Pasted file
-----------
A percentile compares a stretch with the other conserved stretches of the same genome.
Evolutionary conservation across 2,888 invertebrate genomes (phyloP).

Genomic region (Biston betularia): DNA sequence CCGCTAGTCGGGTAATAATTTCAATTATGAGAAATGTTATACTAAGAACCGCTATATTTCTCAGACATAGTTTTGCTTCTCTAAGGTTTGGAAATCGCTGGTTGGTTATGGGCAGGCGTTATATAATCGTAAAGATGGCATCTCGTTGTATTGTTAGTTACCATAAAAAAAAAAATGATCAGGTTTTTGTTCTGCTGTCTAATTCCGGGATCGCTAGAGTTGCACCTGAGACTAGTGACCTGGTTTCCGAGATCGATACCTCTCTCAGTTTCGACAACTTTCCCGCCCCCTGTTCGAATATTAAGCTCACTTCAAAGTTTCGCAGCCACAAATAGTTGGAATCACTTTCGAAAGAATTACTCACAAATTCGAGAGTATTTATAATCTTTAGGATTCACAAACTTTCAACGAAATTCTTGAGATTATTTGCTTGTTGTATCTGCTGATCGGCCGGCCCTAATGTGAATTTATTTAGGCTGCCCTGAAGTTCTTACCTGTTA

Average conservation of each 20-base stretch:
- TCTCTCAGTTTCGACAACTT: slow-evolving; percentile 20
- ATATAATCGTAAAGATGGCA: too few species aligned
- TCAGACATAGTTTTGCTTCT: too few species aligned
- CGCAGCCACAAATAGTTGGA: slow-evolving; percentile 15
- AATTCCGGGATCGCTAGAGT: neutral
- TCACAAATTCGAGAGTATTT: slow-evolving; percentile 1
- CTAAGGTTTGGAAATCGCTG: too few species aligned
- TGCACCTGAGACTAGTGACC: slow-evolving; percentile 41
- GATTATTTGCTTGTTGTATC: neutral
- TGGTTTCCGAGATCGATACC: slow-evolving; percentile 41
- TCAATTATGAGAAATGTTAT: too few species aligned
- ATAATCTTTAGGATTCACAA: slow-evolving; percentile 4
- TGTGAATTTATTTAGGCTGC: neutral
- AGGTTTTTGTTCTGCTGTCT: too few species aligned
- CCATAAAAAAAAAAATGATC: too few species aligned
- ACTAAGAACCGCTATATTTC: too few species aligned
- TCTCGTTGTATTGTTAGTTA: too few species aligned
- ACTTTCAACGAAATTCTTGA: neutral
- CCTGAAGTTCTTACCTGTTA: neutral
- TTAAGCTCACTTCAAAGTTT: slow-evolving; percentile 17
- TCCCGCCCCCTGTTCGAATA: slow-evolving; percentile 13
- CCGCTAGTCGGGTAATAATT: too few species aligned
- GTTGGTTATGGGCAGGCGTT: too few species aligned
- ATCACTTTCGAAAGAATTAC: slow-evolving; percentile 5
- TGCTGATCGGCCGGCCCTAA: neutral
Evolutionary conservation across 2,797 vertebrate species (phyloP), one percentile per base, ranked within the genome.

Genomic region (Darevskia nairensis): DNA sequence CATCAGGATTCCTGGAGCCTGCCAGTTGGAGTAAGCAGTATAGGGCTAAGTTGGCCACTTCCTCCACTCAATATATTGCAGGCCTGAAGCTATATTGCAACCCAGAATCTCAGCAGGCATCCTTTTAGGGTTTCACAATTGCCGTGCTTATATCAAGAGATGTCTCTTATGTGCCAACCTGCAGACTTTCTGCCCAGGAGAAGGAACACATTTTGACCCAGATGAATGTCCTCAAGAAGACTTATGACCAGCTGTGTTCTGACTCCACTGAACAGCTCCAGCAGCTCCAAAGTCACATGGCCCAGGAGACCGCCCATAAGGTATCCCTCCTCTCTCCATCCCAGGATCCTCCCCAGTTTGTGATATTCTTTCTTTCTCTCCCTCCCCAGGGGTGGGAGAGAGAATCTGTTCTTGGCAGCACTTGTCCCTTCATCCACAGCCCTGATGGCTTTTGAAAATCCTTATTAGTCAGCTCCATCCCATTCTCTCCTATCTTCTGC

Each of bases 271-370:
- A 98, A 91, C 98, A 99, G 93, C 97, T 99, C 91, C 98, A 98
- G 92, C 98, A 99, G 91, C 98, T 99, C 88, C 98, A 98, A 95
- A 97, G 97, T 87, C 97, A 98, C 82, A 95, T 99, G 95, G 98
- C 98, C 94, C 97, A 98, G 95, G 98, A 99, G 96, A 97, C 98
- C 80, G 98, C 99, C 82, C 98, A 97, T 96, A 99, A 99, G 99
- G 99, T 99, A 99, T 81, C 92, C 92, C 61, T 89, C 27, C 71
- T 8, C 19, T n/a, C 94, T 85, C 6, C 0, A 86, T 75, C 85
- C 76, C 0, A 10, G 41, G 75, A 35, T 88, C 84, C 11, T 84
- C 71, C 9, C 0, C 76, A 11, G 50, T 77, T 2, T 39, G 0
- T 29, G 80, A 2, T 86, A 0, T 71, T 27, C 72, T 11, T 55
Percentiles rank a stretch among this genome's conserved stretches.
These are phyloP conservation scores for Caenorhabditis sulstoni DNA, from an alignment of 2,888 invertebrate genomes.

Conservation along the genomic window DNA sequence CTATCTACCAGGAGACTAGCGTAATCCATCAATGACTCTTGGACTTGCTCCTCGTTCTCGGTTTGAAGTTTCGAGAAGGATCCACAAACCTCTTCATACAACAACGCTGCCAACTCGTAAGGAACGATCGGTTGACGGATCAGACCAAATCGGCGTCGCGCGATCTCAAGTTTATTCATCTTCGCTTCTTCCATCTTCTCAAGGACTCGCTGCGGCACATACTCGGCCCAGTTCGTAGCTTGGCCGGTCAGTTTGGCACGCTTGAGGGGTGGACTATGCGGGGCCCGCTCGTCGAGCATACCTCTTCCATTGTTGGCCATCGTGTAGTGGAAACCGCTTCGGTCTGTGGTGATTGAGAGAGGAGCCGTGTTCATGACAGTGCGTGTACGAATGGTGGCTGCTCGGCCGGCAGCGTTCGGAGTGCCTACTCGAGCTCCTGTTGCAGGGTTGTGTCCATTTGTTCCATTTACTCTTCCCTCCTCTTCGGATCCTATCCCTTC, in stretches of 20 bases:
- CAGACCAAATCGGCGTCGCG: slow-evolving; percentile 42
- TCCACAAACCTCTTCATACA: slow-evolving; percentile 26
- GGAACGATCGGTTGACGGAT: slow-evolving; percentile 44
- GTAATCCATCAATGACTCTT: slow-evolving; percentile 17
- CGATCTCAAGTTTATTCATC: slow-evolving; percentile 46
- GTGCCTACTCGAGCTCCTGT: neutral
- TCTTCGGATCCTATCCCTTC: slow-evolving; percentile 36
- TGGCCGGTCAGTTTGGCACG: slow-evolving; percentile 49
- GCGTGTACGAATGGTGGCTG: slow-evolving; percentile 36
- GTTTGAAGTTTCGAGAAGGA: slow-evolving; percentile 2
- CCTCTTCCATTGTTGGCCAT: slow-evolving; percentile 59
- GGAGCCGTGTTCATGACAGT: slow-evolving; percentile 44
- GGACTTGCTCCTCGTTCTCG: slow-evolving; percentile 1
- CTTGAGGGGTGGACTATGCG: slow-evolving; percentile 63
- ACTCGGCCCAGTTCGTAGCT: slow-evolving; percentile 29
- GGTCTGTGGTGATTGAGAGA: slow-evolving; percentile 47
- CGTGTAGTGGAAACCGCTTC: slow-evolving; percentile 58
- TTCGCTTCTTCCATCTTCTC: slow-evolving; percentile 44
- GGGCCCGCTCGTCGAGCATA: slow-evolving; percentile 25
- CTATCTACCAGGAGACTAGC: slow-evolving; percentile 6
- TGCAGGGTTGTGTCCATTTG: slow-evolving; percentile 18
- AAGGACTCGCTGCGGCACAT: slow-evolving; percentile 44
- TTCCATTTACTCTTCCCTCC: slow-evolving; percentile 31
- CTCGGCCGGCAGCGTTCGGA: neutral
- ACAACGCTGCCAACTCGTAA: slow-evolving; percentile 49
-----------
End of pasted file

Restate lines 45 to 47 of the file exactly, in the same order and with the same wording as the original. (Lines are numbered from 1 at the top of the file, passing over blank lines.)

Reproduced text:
Conservation along the genomic window DNA sequence CTATCTACCAGGAGACTAGCGTAATCCATCAATGACTCTTGGACTTGCTCCTCGTTCTCGGTTTGAAGTTTCGAGAAGGATCCACAAACCTCTTCATACAACAACGCTGCCAACTCGTAAGGAACGATCGGTTGACGGATCAGACCAAATCGGCGTCGCGCGATCTCAAGTTTATTCATCTTCGCTTCTTCCATCTTCTCAAGGACTCGCTGCGGCACATACTCGGCCCAGTTCGTAGCTTGGCCGGTCAGTTTGGCACGCTTGAGGGGTGGACTATGCGGGGCCCGCTCGTCGAGCATACCTCTTCCATTGTTGGCCATCGTGTAGTGGAAACCGCTTCGGTCTGTGGTGATTGAGAGAGGAGCCGTGTTCATGACAGTGCGTGTACGAATGGTGGCTGCTCGGCCGGCAGCGTTCGGAGTGCCTACTCGAGCTCCTGTTGCAGGGTTGTGTCCATTTGTTCCATTTACTCTTCCCTCCTCTTCGGATCCTATCCCTTC, in stretches of 20 bases:
- CAGACCAAATCGGCGTCGCG: slow-evolving; percentile 42
- TCCACAAACCTCTTCATACA: slow-evolving; percentile 26